Foreign Policy

 With domestic issues being prioritised, the LVV gives less importance to foreign policy goals. In the case of the fundamental one—membership in international organisations, above all in the United Nations—this position results mainly from the conviction that China and Russia as permanent members of the Security Council are unwilling to recognise Kosovo, having supported Serbia’s territorial integrity. At the same time, Kurti has demonstrated that his cabinet will not be bound by the September 2020 Washington agreement—which obliges Kosovo to, among other things, refrain from applying for admission to international organisations for one year—deeming it to have been signed by the illegally appointed government of Hoti.

The new government may have limited influence on the implementation of Kosovo’s short-term goal in relations with the EU—achieving a visa waiver for the Schengen Zone. The dialogue on this issue is in its tenth year, and yet the recognition by the European Commission in 2018 of the fulfilment of all conditions by Kosovo has not resulted in the establishment of a visa-free regime. France and the Netherlands remain opposed, pointing to weak rule of law and widespread corruption and organised crime in Kosovo.

In the dialogue with Serbia, relations with which are Kosovo’s biggest challenge in the region, LVV opposes the establishment of an Association/Community of Serbian Municipalities, which would be an administrative institution for this minority. This issue follows from the 2013 Brussels Agreement with Serbia and remains unresolved. Kurti favours an agreement with Kosovo Serbs—but not the government in Belgrade—on their relationship with the Kosovan state. The presence of Serbs in the previous Kosovo governments has not translated into a settlement of the dispute.

Conclusions and Perspectives

The election turnout and scale of LVV’s victory expresses the hope of the Kosovan public for fundamental changes. The chance to form a stable government for the entire parliamentary term stems from the fact that for the first time a single party of Kosovo Albanians can form a coalition with only national minorities. Establishing a coalition with the Serb List, which since its inception in 2014 has been part of every government, would provide greater stability than a coalition with individual members of other minorities, but Kurti may also invite them to cooperate due to the demand for dialogue with all ethnic and national groups.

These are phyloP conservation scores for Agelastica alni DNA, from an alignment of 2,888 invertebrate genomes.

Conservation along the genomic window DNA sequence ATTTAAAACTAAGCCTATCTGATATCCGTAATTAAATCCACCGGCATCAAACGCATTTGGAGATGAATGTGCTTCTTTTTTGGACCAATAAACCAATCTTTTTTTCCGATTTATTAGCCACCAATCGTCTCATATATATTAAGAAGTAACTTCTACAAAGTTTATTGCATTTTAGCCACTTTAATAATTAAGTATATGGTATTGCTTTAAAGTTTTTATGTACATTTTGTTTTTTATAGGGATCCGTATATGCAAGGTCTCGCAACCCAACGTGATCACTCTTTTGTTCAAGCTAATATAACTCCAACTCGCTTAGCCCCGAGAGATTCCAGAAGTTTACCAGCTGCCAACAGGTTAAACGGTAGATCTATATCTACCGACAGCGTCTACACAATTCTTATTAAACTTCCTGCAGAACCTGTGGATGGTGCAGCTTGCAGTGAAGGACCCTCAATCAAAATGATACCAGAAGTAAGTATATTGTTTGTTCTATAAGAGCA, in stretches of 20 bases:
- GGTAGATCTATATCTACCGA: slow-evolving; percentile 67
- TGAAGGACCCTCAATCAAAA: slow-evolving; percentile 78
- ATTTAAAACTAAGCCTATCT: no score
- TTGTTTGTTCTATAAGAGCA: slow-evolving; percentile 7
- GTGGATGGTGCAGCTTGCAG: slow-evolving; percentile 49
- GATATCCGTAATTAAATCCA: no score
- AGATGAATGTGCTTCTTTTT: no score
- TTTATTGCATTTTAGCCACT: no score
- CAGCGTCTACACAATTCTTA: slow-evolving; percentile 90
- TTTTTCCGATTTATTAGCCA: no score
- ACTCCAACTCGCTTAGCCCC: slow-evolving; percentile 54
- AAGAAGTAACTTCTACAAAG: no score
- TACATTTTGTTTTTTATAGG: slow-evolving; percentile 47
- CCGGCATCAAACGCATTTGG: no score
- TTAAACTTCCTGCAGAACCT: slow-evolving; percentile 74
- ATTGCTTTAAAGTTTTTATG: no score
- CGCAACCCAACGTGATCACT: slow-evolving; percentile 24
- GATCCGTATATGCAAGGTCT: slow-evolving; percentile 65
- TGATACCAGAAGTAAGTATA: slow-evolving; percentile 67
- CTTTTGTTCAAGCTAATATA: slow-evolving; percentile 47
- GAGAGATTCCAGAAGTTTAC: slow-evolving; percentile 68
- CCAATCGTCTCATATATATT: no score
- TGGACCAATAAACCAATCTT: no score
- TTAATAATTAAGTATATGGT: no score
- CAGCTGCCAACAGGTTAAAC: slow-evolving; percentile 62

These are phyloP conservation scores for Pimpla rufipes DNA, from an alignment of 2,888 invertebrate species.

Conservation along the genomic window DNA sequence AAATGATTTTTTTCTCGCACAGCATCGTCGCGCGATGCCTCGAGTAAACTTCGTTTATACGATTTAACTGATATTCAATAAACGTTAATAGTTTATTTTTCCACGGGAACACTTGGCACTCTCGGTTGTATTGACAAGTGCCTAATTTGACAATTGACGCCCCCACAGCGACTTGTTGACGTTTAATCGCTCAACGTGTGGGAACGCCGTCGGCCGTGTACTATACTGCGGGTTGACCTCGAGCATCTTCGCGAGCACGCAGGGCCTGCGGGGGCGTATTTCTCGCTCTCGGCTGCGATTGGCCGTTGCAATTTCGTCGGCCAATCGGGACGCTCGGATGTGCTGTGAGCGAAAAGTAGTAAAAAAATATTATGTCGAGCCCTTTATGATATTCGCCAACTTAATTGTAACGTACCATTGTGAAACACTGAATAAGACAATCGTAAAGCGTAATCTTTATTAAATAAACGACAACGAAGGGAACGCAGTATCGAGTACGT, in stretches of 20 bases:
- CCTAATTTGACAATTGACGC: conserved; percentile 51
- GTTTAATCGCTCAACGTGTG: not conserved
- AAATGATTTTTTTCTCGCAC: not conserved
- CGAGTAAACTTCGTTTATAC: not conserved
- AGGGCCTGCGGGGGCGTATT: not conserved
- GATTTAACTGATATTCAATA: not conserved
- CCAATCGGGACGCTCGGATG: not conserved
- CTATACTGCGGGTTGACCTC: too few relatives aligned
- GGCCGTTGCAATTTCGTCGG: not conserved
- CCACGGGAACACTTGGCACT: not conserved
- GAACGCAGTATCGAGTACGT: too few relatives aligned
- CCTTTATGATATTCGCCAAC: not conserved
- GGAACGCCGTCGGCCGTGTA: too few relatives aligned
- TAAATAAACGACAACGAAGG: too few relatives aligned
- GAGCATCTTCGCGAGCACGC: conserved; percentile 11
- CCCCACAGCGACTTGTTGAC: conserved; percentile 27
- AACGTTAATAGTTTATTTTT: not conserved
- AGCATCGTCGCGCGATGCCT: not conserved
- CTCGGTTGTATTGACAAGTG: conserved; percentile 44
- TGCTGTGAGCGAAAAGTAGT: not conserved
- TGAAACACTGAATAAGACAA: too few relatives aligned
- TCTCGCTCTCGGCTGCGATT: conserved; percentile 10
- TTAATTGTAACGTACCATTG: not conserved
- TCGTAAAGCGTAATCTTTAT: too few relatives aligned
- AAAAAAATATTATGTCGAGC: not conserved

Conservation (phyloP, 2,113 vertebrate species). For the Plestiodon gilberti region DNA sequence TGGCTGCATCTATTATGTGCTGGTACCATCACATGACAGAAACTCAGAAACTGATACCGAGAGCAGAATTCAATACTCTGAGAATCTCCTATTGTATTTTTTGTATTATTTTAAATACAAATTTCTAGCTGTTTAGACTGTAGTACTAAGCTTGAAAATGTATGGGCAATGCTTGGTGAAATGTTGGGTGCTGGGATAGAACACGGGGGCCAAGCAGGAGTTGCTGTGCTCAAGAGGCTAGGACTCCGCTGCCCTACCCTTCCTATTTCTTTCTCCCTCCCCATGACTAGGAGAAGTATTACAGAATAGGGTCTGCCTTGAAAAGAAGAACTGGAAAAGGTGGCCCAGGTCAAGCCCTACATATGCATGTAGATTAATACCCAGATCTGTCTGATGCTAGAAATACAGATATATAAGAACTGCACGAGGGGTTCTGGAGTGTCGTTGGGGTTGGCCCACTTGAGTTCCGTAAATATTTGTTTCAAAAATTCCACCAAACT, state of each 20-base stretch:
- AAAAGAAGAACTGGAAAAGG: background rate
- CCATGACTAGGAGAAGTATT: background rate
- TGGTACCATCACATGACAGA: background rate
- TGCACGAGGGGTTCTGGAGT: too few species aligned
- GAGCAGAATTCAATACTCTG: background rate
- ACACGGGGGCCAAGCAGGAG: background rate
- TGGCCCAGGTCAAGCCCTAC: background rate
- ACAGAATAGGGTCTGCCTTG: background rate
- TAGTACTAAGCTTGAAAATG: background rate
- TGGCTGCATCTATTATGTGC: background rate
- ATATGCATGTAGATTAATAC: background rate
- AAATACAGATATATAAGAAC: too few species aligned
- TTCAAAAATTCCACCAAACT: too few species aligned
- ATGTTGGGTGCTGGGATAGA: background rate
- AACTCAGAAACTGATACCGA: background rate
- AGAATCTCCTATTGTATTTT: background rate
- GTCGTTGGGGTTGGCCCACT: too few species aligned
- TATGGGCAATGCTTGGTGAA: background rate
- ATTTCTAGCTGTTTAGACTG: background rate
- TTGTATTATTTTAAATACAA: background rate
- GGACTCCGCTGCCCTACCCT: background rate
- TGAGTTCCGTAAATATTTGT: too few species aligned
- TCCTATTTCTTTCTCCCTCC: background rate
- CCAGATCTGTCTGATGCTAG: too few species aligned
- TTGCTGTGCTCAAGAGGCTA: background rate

The new government will attempt to implement its programme with a strong social mandate. However, the ambitious goals of the fight against corruption and organised crime and other systemic reforms, including healthcare, address Kosovo’s long-standing problems, and this will take time to improve. Therefore, in addition to initiating action in these areas, the government will also have to focus on the ad hoc fight against the pandemic, including vaccination, which currently is available—thanks to the government in Belgrade—only to Kosovan Serbs.

Although the new government does not emphasise its foreign policy goals, it will want to demonstrate greater independence from external actors in conducting it. Kurti’s refreshing postulate of a federation with Albania, offered immediately after the elections and without the prospect of its implementation and contrary to the security architecture in the Balkans, serves to highlight the possibility of putting forward proposals inconsistent with the position of the U.S. and the EU, which, according to LVV, have so far supported stability in Kosovo even at the price of its leaders’ undemocratic practices. At the same time, it is supposed to hinder the dialogue with Serbia, which the new government will not care about. Kurti will be supported in these matters by the likely next president, Osmani.

The prospects for European integration are less and less a motivation for Kosovo’s governments to continue reforms in the face of the EU’s failure to meet its visa-waiver commitment. In order to restore the credibility of the talks, countries supporting this demand, including Poland, may consider taking advantage of the political changes in Kosovo. In the event of additional government actions in the fight against corruption, they could propose a return to the visa discussion at the start of the Slovenian presidency of the EU Council in the second half of 2021. This would parallel the first Slovenian presidency during which Kosovo declared independence. Missing this opportunity may postpone the visa issue until after the 2022 elections in France, a country which recently made its policy towards the Western Balkans dependent on internal French issues.